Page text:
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I do think some kind of rudimentary night vision would have been cool. They had clear drawbacks and advantages back then. It might be moddable though. Armors at least have alterable vision cones.

I also think that having single-shot missiles at the start of the game would have been neat wit the reloadable rocket launcher being a bit later development. The single shot rockets for infantrymen make sense in a world where you aren't shooting tank-armored humanoid robots. If 20 minutes into the future the world's militaries would be concerned about Androns and not human tanks I'd bet we'd see a single-person reloadable rocket launcher rolled out ASAP. I liked how you only got a single shot (or two) out of rocket launcher in Firaxis' X-Com. I don't know if there were any "videogame rocket" (ie. high explosive) single shot RPG around back in 1979 though. I know the US had the Flash rocket launcher at some point and Soviet came out with that thermobaric rocket but I don't remember when they came out.

Machine guns would be really difficult to balance in a game of this scope.

Edited by MKDELTA
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Re: machine guns. They can have normal size belts without being overpowered. The overpoweredness comes from the accuracy.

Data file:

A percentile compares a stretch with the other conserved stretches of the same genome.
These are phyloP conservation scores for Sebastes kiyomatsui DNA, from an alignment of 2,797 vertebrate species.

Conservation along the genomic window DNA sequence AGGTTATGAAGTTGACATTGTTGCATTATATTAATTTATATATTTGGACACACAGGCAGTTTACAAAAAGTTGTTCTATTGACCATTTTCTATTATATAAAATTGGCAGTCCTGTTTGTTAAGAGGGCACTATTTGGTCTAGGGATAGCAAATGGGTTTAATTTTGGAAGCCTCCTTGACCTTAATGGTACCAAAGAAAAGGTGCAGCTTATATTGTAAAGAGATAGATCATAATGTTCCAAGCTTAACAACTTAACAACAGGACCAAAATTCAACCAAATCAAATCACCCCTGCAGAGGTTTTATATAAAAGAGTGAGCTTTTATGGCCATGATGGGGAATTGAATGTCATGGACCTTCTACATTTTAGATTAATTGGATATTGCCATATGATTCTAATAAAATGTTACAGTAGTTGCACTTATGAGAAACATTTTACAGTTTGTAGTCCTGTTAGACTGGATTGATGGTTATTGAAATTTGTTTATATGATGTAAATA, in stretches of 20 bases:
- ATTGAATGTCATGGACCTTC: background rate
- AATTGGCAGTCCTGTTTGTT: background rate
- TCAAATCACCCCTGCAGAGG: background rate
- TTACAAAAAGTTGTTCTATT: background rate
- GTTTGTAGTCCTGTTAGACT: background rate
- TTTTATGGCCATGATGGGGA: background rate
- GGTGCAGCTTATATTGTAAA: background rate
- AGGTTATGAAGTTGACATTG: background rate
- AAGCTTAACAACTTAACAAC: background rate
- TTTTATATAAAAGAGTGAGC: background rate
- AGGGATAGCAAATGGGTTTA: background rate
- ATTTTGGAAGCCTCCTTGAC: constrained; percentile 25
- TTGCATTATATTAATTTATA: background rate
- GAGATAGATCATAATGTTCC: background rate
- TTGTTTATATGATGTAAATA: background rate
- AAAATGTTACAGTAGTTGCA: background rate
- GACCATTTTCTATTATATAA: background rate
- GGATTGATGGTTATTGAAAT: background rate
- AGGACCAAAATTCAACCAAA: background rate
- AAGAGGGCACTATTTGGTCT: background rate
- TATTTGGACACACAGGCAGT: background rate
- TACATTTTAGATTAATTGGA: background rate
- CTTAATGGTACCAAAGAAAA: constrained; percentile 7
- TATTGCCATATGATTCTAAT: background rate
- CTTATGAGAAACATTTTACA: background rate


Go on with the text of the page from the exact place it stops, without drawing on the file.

For example, the ballistic machine gun fires 10 bullets at 30 accuracy. Chances are that 3 are gonna hit, causing between 45 and 135 damage. Anywhere from around 60 upwards and it will kill any early alien, making it a kill-a-turn weapon.

In M'nauts, I give the gpmg's the belt they deserve (either 100 or 250 rounds, depending on the gun). But their accuracy, only 15. At close range, it's a killer. At mid range, a lucky shot might kill, but will most likely just suppress. At long range, just suppression...sometimes not even that.

When I play vanilla, the MG's always give me the most kills, by far. In M'nauts, they blend in with the rest of the weapons - fitting a role as oppose to dominating at all ranges. It's the accuracy, I tells ya!

That's precisely my point with machine guns. Having qualified and deployed with an M249 I know that they are mostly for suppression of a target. They want you to be able to hit a target with a burst if possible, but the threat is what keeps your squad mates safe to advance. I also find it odd that machine guns are often the best way to take out tougher targets with good armor, rather than well placed rifle shots from bullet, laser, or otherwise.